Steve Wharton is a careful chairman. Success is all well and good, but Scunthorpe United's progress in League Two means extra bonus payments, taking the annual wage bill for his playing staff to around £950,000. When he meets Roman Abramovich at Stamford Bridge before their FA Cup third-round tie this weekend, Wharton may win some sympathy. If Chelsea carry on winning, the annual wage bill their owner will have to foot for just one player, Frank Lampard, could approach £5m - five times what Scunthorpe pay their entire squad.
The Cup's appeal has always been the meeting of clubs from different ends of the spectrum, but never has there been such a gap between the élite and the game's middle ground. Scunthorpe, second in League Two and reaping the benefit of nearly eight years of continuity under their manager, Brian Laws, could move within two divisions of Chelsea this summer, but in other respects they could be on another planet.
The last time Scunthorpe bought a player was when they paid £20,000 to Southend United for Martin Carruthers four years ago. The team that will play Chelsea cost nothing because Steve Torpey, the only current player for whom they have paid a fee, is suspended. Chelsea, meanwhile, spent more than £90m last summer, including a club record £24m for Didier Drogba.
However, there is one crucial similarity between the two clubs: they do not have any major money worries. "The Iron" have a reputation as one of football's best run clubs, a remarkable achievement considering that in the last 37 years they have spent just three seasons out of the League's bottom division.
In last year's "Football Rich List" published by FourFourTwo magazine, Wharton was placed joint 62nd, alongside Michael Owen, Ken Bates, Ron Noades and Maurice Watkins, with a personal fortune estimated at £30m. The company founded by his grandfather owns a 200-acre private port complex on the River Trent. Scunthorpe, however, are not successful because of the chairman's wealth. He is the controlling shareholder and the team train on a pitch owned by his company, but the only loan he has outstanding is the £50,000 he provided to get through last summer.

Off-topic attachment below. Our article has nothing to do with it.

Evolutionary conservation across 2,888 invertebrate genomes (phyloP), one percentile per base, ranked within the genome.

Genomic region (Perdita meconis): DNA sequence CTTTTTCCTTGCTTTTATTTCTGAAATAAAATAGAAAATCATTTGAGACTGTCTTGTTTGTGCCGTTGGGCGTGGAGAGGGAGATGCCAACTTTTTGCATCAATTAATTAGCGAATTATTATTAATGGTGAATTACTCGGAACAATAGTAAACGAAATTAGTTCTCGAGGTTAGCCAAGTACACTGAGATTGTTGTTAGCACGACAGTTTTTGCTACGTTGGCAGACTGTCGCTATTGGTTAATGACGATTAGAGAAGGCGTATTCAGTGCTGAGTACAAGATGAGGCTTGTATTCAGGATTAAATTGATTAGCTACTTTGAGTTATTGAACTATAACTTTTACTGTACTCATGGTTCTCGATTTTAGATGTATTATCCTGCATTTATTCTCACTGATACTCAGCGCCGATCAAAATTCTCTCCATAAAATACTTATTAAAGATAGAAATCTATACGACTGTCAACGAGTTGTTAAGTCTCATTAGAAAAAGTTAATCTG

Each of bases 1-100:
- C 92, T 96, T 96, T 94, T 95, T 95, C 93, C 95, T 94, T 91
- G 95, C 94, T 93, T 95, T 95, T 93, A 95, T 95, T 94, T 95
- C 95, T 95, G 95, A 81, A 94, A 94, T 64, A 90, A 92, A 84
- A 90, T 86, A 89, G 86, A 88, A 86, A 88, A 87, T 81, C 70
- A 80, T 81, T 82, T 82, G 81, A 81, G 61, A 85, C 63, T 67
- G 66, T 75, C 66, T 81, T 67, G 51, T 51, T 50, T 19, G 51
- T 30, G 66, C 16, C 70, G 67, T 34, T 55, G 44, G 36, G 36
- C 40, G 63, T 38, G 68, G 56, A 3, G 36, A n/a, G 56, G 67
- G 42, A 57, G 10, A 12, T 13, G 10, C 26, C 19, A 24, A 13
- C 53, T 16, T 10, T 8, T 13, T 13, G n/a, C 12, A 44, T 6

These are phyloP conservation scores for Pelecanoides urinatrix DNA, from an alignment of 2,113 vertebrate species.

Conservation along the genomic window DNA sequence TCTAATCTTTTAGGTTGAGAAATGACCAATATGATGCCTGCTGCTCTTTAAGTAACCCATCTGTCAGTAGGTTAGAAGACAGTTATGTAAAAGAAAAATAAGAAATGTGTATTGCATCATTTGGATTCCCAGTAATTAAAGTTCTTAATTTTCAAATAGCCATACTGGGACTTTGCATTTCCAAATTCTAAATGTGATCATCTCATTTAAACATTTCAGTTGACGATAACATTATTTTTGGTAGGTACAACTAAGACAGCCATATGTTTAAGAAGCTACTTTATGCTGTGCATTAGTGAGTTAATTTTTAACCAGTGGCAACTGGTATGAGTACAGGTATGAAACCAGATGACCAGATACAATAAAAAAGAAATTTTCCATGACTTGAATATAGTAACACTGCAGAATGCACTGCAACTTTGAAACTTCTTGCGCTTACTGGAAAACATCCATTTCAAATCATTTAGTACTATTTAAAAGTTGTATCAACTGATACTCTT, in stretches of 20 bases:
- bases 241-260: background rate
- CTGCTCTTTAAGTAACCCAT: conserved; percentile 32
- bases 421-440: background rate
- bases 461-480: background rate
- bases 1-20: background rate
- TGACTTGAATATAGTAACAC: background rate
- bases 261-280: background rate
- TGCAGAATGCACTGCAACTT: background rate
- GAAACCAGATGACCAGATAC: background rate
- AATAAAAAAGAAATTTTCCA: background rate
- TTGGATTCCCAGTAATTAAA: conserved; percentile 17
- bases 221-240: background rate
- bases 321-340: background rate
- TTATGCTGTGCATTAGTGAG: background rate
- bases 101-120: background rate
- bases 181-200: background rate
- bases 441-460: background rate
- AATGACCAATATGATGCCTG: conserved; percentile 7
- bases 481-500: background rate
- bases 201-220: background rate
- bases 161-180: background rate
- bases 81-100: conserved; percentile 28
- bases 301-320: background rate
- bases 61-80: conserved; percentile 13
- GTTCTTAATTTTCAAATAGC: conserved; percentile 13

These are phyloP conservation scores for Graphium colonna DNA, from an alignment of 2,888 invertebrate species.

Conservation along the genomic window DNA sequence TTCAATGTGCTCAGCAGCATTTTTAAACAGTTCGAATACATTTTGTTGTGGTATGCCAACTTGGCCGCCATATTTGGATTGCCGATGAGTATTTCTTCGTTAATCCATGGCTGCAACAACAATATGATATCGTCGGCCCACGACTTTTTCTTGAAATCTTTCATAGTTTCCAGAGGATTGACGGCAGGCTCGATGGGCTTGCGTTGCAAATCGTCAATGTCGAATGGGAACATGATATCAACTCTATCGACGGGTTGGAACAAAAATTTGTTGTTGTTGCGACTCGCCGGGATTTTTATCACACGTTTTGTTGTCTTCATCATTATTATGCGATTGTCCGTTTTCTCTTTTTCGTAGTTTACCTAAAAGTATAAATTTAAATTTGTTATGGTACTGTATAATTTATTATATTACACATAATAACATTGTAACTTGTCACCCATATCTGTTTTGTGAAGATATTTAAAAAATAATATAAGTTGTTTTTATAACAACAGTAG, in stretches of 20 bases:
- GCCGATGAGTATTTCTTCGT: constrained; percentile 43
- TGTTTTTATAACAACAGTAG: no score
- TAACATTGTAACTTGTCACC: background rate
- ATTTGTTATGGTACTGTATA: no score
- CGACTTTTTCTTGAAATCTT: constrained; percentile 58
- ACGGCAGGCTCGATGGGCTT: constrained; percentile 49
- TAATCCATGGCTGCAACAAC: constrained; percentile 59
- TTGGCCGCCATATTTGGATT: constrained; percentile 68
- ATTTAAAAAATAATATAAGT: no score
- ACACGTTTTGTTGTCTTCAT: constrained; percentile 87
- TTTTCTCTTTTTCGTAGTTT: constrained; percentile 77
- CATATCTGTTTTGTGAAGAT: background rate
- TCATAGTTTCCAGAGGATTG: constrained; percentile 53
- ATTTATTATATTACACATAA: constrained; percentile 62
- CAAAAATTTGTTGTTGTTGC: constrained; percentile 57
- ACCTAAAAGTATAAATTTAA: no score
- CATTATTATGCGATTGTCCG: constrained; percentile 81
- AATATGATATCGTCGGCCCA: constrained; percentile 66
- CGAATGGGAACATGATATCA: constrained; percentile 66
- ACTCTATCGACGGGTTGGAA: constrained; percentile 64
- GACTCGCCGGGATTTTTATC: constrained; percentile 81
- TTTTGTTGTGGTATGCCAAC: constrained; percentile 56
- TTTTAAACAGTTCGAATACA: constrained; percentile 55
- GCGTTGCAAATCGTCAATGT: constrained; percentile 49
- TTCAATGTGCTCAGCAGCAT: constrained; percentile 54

The club's greatest benefit is Wharton's business acumen, which, unlike some of his counterparts elsewhere, he did not leave behind when he joined the board. Indeed, Wharton believes that watching his father run the club in the 1950s and 1960s - Scunthorpe joined the Football League in 1950, rose to the old Second Division but dropped back to the League's basement in 1968 - was a business education.
Wharton said: "If we had gates of 11,000, my father would always say: 'If only we had 13,000 gates. We can't make any more cutbacks.' A year later we would have 9,000 gates and he would say: 'If only we had 11,000 gates.' As it went down and down I remember saying to him: 'You said that we couldn't cut any more, but if you'd cut to where you are now two years ago you would have been in profit last year.' I've always told people: 'Don't tell me you can't cut any further.' People only cut until it starts to hurt. Sometimes you have to take more pain."
Scunthorpe work on a simple principle: spend no more than you earn. For example, they spend less on players' wages than five years ago, thanks to the collapse of ITV Digital and the transfer market.
"We used to receive between £270,000 and £300,000 every year from the sale of players," Wharton said. "Since the collapse of ITV Digital there's been virtually no money for clubs like ours from transfers. In some respects that makes our youth scheme even more vital, because it's a source of good players. At the moment we have four first-team players who came through our YT scheme and one of them, Andy Butler, is absolutely outstanding. That sort of thing's important for the community feeling of a place like Scunthorpe. The fans love to see a young local boy doing well."